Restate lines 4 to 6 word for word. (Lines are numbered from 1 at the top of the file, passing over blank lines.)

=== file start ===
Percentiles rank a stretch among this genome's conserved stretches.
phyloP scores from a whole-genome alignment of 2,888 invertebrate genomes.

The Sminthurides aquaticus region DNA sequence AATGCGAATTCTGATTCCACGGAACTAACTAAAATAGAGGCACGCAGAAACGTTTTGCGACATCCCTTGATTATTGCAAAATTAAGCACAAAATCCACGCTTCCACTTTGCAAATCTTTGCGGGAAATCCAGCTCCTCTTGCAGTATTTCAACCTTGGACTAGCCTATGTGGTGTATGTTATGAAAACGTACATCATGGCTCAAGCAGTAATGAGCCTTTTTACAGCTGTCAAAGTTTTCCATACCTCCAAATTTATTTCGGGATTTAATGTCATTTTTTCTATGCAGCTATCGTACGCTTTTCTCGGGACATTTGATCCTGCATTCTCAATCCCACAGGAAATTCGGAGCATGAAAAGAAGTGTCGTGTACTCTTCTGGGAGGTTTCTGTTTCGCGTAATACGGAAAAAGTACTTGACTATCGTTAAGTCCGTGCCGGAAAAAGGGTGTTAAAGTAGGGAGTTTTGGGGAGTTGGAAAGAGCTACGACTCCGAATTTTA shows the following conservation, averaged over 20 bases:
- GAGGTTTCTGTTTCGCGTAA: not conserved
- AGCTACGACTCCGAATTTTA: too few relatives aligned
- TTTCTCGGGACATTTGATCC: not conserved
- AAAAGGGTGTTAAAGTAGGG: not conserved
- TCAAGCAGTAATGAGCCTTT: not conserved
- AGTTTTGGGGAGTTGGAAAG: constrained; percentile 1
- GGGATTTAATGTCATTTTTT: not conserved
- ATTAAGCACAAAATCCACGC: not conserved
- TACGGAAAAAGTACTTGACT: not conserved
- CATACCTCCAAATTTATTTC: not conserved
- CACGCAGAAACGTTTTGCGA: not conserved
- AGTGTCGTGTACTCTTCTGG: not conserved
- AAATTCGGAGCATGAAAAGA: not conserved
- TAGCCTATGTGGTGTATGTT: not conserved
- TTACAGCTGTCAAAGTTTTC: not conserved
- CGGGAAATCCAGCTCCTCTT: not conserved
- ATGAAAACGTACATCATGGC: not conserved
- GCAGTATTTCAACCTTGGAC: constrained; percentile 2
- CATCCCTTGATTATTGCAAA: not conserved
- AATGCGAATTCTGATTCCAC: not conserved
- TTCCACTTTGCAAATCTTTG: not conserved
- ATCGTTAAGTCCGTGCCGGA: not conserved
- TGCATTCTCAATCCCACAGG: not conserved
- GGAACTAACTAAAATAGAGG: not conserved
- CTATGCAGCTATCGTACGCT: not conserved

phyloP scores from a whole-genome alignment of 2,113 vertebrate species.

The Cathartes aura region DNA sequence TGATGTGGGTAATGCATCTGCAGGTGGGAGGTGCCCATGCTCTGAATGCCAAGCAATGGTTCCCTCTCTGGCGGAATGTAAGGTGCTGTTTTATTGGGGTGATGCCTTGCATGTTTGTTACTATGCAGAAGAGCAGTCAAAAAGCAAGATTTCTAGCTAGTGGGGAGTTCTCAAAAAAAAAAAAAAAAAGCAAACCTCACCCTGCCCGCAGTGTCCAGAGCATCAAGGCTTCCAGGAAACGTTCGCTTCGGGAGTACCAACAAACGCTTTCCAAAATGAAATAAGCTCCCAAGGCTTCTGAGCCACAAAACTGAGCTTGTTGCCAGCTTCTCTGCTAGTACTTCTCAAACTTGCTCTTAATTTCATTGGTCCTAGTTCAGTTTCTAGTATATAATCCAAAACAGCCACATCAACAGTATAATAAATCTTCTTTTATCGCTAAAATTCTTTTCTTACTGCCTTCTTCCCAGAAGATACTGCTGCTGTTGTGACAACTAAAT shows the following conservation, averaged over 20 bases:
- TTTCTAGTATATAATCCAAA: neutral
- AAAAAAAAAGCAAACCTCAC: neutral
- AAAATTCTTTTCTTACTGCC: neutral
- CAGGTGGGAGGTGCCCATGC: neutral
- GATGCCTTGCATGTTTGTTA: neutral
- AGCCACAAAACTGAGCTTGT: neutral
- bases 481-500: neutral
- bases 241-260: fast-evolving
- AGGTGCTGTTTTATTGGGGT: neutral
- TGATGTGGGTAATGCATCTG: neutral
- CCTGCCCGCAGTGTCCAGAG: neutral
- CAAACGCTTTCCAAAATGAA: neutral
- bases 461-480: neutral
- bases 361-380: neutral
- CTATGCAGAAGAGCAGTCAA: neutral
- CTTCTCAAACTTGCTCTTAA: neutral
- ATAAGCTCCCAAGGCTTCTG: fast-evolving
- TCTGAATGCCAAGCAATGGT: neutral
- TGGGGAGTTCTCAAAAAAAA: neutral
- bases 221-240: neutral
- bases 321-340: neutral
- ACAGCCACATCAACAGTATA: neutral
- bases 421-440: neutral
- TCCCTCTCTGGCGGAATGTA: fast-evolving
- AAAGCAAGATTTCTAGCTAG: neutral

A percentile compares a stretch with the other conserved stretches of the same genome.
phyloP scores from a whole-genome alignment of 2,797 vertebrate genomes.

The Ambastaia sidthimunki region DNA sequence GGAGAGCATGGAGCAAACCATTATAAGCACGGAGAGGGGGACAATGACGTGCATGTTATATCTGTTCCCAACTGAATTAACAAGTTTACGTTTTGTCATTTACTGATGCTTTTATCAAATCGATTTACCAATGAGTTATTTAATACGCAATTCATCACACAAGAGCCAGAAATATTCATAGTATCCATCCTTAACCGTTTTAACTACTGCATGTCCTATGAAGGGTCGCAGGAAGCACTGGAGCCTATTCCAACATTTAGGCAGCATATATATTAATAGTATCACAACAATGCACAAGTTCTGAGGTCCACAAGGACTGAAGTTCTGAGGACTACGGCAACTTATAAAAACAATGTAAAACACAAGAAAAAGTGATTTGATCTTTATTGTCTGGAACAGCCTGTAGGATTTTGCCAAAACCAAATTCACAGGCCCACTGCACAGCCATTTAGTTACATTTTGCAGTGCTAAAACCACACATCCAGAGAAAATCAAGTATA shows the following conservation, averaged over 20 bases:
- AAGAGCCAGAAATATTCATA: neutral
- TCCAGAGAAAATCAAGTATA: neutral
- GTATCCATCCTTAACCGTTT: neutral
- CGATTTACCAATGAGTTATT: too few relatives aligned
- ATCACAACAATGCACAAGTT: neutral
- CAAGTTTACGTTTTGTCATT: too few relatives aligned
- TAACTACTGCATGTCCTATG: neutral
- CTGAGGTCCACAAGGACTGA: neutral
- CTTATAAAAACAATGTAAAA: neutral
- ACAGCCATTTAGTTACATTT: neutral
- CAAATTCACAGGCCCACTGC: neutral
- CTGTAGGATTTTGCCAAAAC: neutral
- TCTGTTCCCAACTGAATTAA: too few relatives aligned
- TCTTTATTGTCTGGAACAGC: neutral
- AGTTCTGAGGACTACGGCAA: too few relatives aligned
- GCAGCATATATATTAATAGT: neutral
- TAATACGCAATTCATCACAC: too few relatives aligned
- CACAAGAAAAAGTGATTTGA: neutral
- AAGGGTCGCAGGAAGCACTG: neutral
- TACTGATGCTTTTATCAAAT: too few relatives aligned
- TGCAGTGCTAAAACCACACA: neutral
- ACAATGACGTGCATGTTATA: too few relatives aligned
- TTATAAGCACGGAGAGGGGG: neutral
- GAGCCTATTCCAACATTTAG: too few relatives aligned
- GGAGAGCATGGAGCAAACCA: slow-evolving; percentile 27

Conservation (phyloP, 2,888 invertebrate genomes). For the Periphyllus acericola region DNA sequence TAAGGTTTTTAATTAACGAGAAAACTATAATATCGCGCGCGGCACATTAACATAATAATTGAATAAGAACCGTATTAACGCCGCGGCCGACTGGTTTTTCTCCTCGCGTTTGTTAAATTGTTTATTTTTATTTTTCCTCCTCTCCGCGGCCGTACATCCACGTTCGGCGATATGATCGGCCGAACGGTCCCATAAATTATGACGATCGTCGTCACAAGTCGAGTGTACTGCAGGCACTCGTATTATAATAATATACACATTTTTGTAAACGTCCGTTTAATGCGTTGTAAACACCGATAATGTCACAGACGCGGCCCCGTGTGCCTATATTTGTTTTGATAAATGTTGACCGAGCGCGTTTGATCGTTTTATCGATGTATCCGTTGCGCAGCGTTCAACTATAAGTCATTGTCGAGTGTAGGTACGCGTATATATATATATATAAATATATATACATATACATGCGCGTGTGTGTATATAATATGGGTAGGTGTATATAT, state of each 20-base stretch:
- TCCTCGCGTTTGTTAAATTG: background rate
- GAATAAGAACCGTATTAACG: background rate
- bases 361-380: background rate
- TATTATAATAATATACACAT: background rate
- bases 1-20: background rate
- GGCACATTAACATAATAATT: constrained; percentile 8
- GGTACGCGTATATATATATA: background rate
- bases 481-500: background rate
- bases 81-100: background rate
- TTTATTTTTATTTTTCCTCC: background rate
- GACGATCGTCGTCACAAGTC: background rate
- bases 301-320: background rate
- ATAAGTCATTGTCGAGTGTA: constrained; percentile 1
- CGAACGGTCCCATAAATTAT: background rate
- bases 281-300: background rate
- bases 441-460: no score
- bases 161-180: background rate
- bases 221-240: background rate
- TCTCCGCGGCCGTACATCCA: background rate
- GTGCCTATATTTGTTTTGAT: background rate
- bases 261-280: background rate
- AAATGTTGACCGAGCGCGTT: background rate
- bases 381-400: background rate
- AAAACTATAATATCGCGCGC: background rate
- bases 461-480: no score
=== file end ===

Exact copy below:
- GAGGTTTCTGTTTCGCGTAA: not conserved
- AGCTACGACTCCGAATTTTA: too few relatives aligned
- TTTCTCGGGACATTTGATCC: not conserved